There were 37 articles retrieved on anti–β2-glycoprotein I or antiprothrombin antibodies for this systematic review.13,26-61 In 5 studies57-61 the OR with 95% CI for thrombosis was neither provided nor could it be calculated, and these studies were therefore excluded. The main characteristics of the remaining 32 articles are reported in Table 2.

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Table 2.

Anti–β2-glycoprotein I, antiprothrombin antibodies, and thrombosis: main characteristics of 32 articles on 5102 patients and 1973 controls

Cross-sectional and case-control studies gave information on 1324 patients and 1973 controls, and retrospective studies contributed another 3778 patients.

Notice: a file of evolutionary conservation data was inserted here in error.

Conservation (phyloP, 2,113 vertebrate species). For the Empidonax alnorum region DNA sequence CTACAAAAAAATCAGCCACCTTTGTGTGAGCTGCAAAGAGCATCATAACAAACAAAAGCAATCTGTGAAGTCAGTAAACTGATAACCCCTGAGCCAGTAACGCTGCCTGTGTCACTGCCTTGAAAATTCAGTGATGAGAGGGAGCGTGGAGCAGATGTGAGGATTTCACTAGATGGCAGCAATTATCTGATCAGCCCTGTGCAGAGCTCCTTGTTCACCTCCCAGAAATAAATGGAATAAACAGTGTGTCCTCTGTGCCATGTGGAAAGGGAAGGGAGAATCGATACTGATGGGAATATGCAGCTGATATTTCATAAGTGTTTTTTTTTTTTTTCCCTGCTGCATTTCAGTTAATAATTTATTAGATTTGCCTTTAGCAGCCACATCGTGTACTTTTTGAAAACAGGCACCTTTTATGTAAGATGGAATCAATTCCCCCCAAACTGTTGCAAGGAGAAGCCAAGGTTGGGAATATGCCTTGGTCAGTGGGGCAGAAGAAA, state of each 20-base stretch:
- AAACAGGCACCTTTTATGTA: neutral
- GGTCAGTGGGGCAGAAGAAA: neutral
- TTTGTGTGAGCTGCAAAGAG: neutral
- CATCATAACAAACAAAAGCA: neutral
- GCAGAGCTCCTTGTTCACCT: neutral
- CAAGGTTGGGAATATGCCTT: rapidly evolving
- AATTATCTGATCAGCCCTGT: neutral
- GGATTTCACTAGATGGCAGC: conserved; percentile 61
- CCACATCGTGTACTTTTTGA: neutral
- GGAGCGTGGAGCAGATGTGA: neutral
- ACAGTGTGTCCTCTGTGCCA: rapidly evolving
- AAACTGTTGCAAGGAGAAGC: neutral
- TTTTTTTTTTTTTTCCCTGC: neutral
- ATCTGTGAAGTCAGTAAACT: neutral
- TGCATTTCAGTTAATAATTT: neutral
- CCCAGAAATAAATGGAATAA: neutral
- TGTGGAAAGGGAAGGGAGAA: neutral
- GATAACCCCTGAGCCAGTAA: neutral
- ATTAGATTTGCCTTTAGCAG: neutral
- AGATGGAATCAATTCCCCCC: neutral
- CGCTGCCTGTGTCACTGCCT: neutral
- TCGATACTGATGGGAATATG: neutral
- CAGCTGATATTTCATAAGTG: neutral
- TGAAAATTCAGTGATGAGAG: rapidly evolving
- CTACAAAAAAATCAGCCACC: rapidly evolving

All but four studies employed homemade assays, mostly ELISAs.25,40-42

Systemic lupus erythematosus, the antiphospholipid syndrome, and the presence of lupus anticoagulants and/or anticardiolipin antibodies were the enrolment criteria in 26 studies. This makes it difficult to establish the relative roles of anti–β2-glycoprotein I and antiprothrombin antibodies as independent risk factors of thrombosis. Only 11 studies did multivariate analysis using logistic regression, which allows a summary of the risk assessment given the joint contribution of each risk factor.